Where did national seal’s gold go?

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Where did national seal’s gold go?


The newest great seal of Korea

The great seal of Korea, a ceremonial symbol of the country, is now the subject of controversy after suspicion emerged that some of the gold used to make it was pocketed by the chief seal manager.

The great seal, which is phoenix-shaped and 9.9 centimeters long in height and width, was created in 2007 after the previous seal developed cracks on its surface. It is used when the president approves important state affairs, such as a change in the Constitution or national awards.

Accusations were first made by insiders at the great-seal manufacturing team at the Ministry of Public Administration and Security, who said that team chief Min Hong-gyu took some of the leftover gold and crafted smaller seals to give as gifts to high-profile politicians. Min strongly denies the charge.

The Ministry of Public Administration and Security, which was in charge of manufacturing and managing the seal, said yesterday that it is planning to request a police investigation.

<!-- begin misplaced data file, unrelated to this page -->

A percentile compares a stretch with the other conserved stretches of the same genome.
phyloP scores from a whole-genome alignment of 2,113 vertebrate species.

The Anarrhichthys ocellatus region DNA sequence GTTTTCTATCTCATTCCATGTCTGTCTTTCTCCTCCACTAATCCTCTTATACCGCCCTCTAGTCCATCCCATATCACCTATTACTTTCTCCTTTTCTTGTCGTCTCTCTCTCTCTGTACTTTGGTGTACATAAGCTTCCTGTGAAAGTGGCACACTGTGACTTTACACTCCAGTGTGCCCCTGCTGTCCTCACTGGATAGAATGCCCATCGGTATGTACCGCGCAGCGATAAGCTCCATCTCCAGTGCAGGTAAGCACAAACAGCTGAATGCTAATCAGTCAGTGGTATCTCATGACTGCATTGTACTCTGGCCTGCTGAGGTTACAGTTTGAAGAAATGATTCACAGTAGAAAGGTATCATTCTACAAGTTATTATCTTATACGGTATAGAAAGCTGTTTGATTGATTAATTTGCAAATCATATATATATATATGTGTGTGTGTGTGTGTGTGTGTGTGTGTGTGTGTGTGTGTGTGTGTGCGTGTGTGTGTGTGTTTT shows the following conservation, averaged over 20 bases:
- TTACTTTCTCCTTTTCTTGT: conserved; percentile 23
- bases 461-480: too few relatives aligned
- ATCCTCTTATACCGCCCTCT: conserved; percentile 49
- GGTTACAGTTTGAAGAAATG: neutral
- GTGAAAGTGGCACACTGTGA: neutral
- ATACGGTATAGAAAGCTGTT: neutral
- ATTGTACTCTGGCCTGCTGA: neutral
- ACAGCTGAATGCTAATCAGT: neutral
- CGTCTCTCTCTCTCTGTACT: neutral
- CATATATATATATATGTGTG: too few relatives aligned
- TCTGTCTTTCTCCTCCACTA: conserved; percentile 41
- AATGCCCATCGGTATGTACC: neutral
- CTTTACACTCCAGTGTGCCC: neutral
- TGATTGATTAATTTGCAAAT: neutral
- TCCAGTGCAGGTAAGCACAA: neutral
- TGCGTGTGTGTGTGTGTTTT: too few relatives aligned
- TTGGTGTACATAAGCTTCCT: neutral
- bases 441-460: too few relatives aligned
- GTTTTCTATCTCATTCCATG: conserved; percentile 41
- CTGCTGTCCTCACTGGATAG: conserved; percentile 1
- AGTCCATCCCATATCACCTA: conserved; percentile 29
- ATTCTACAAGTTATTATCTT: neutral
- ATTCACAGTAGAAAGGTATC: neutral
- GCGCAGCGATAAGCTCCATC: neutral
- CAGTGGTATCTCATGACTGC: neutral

“We hired a lawyer and are in the process of drafting a letter of complaint,” said an official at the ministry. “Who we accuse - whether it’s a particular person or the whole great-seal manufacturing team - we will further discuss with the lawyer.”

According to the ministry and the seal manufacturing team, the government purchased three kilograms (6.61 pounds) of pure gold for 90 million won ($76,694) to make the new seal. Of that, 2.053 kilograms were confirmed to have been used, but the whereabouts of the remaining 947 grams are unknown.

Some members of the team - including Lee Chang-su, who was in charge of casting the seal - said they delivered the remaining gold to Min.

Lee and some other members claim that Min asked them to make the gold into smaller versions of the seal measuring 1.5 square centimeters. They said Min gave them to politicians.

“We made at least 35 gold seals at the request of Min,” Lee told Yonhap News Agency. “Min provided 14 of them to political figures and sold some of them to the general public.”

Min, however, denies Lee’s charges.

“We ran short of gold, so I put 2 kilograms of my own gold into making the seal,” ministry officials quoted Min as saying.

By Moon Gwang-lip [joe@joongang.co.kr]
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